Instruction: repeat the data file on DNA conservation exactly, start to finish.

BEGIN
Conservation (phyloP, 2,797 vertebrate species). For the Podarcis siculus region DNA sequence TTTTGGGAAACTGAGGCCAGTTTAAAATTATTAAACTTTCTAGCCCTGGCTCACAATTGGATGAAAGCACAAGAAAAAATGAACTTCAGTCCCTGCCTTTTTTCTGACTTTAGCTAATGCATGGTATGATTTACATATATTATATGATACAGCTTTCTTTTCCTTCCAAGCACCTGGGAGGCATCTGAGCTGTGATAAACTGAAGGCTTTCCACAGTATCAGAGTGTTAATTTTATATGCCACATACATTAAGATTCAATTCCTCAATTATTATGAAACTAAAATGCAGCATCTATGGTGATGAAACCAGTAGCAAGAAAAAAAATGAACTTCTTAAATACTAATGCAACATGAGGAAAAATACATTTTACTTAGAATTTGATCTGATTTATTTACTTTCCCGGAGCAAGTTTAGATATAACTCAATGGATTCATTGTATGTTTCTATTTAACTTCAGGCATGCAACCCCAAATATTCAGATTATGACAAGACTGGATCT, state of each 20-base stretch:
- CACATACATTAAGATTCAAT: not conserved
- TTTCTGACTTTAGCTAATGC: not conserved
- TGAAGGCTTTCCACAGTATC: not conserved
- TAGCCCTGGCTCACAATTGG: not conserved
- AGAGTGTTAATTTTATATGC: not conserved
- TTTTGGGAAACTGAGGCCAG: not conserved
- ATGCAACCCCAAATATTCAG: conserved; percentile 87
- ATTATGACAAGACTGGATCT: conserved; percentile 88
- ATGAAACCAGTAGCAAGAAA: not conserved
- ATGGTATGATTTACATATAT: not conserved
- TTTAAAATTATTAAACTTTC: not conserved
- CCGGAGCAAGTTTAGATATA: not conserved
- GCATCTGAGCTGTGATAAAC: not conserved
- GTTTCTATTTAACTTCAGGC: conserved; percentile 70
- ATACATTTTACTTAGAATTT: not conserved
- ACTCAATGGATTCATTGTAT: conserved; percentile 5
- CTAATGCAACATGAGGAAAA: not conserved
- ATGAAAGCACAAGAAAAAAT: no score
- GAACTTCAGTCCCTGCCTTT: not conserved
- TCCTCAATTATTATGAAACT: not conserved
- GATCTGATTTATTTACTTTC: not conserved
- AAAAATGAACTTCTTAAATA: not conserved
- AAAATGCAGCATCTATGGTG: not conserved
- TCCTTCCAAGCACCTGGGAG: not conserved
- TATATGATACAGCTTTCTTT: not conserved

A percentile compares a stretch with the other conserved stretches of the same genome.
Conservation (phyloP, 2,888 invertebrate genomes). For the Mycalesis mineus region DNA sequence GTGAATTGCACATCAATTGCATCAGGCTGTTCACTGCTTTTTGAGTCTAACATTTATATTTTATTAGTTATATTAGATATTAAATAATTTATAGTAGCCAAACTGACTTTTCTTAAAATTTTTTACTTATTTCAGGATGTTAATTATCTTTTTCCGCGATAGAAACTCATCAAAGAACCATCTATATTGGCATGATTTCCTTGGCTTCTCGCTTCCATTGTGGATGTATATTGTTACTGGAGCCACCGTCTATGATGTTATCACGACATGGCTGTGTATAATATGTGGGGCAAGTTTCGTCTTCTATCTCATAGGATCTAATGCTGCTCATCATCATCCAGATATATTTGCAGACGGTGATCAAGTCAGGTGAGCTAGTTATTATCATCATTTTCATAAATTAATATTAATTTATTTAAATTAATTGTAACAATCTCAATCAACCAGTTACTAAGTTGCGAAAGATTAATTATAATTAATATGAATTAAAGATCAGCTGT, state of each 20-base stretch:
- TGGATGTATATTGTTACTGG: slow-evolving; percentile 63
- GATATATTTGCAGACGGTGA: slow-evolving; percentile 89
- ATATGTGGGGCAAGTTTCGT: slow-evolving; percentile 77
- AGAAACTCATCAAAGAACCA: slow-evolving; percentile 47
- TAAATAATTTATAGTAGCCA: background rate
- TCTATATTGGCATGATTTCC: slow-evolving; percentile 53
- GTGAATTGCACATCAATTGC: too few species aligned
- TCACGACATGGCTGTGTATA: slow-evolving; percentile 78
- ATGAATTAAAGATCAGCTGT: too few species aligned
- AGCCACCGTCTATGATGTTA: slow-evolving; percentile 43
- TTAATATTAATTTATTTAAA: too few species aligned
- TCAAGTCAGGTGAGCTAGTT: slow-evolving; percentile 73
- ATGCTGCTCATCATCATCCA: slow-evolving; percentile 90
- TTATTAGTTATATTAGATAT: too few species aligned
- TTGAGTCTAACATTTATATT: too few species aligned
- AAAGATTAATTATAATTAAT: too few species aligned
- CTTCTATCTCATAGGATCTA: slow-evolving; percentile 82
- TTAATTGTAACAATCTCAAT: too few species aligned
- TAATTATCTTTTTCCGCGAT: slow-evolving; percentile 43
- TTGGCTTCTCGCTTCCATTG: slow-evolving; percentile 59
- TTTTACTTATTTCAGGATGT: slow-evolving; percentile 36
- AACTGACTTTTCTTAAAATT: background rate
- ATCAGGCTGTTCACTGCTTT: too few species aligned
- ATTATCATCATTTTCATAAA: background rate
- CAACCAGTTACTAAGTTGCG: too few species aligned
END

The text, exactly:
Conservation (phyloP, 2,797 vertebrate species). For the Podarcis siculus region DNA sequence TTTTGGGAAACTGAGGCCAGTTTAAAATTATTAAACTTTCTAGCCCTGGCTCACAATTGGATGAAAGCACAAGAAAAAATGAACTTCAGTCCCTGCCTTTTTTCTGACTTTAGCTAATGCATGGTATGATTTACATATATTATATGATACAGCTTTCTTTTCCTTCCAAGCACCTGGGAGGCATCTGAGCTGTGATAAACTGAAGGCTTTCCACAGTATCAGAGTGTTAATTTTATATGCCACATACATTAAGATTCAATTCCTCAATTATTATGAAACTAAAATGCAGCATCTATGGTGATGAAACCAGTAGCAAGAAAAAAAATGAACTTCTTAAATACTAATGCAACATGAGGAAAAATACATTTTACTTAGAATTTGATCTGATTTATTTACTTTCCCGGAGCAAGTTTAGATATAACTCAATGGATTCATTGTATGTTTCTATTTAACTTCAGGCATGCAACCCCAAATATTCAGATTATGACAAGACTGGATCT, state of each 20-base stretch:
- CACATACATTAAGATTCAAT: not conserved
- TTTCTGACTTTAGCTAATGC: not conserved
- TGAAGGCTTTCCACAGTATC: not conserved
- TAGCCCTGGCTCACAATTGG: not conserved
- AGAGTGTTAATTTTATATGC: not conserved
- TTTTGGGAAACTGAGGCCAG: not conserved
- ATGCAACCCCAAATATTCAG: conserved; percentile 87
- ATTATGACAAGACTGGATCT: conserved; percentile 88
- ATGAAACCAGTAGCAAGAAA: not conserved
- ATGGTATGATTTACATATAT: not conserved
- TTTAAAATTATTAAACTTTC: not conserved
- CCGGAGCAAGTTTAGATATA: not conserved
- GCATCTGAGCTGTGATAAAC: not conserved
- GTTTCTATTTAACTTCAGGC: conserved; percentile 70
- ATACATTTTACTTAGAATTT: not conserved
- ACTCAATGGATTCATTGTAT: conserved; percentile 5
- CTAATGCAACATGAGGAAAA: not conserved
- ATGAAAGCACAAGAAAAAAT: no score
- GAACTTCAGTCCCTGCCTTT: not conserved
- TCCTCAATTATTATGAAACT: not conserved
- GATCTGATTTATTTACTTTC: not conserved
- AAAAATGAACTTCTTAAATA: not conserved
- AAAATGCAGCATCTATGGTG: not conserved
- TCCTTCCAAGCACCTGGGAG: not conserved
- TATATGATACAGCTTTCTTT: not conserved

A percentile compares a stretch with the other conserved stretches of the same genome.
Conservation (phyloP, 2,888 invertebrate genomes). For the Mycalesis mineus region DNA sequence GTGAATTGCACATCAATTGCATCAGGCTGTTCACTGCTTTTTGAGTCTAACATTTATATTTTATTAGTTATATTAGATATTAAATAATTTATAGTAGCCAAACTGACTTTTCTTAAAATTTTTTACTTATTTCAGGATGTTAATTATCTTTTTCCGCGATAGAAACTCATCAAAGAACCATCTATATTGGCATGATTTCCTTGGCTTCTCGCTTCCATTGTGGATGTATATTGTTACTGGAGCCACCGTCTATGATGTTATCACGACATGGCTGTGTATAATATGTGGGGCAAGTTTCGTCTTCTATCTCATAGGATCTAATGCTGCTCATCATCATCCAGATATATTTGCAGACGGTGATCAAGTCAGGTGAGCTAGTTATTATCATCATTTTCATAAATTAATATTAATTTATTTAAATTAATTGTAACAATCTCAATCAACCAGTTACTAAGTTGCGAAAGATTAATTATAATTAATATGAATTAAAGATCAGCTGT, state of each 20-base stretch:
- TGGATGTATATTGTTACTGG: slow-evolving; percentile 63
- GATATATTTGCAGACGGTGA: slow-evolving; percentile 89
- ATATGTGGGGCAAGTTTCGT: slow-evolving; percentile 77
- AGAAACTCATCAAAGAACCA: slow-evolving; percentile 47
- TAAATAATTTATAGTAGCCA: background rate
- TCTATATTGGCATGATTTCC: slow-evolving; percentile 53
- GTGAATTGCACATCAATTGC: too few species aligned
- TCACGACATGGCTGTGTATA: slow-evolving; percentile 78
- ATGAATTAAAGATCAGCTGT: too few species aligned
- AGCCACCGTCTATGATGTTA: slow-evolving; percentile 43
- TTAATATTAATTTATTTAAA: too few species aligned
- TCAAGTCAGGTGAGCTAGTT: slow-evolving; percentile 73
- ATGCTGCTCATCATCATCCA: slow-evolving; percentile 90
- TTATTAGTTATATTAGATAT: too few species aligned
- TTGAGTCTAACATTTATATT: too few species aligned
- AAAGATTAATTATAATTAAT: too few species aligned
- CTTCTATCTCATAGGATCTA: slow-evolving; percentile 82
- TTAATTGTAACAATCTCAAT: too few species aligned
- TAATTATCTTTTTCCGCGAT: slow-evolving; percentile 43
- TTGGCTTCTCGCTTCCATTG: slow-evolving; percentile 59
- TTTTACTTATTTCAGGATGT: slow-evolving; percentile 36
- AACTGACTTTTCTTAAAATT: background rate
- ATCAGGCTGTTCACTGCTTT: too few species aligned
- ATTATCATCATTTTCATAAA: background rate
- CAACCAGTTACTAAGTTGCG: too few species aligned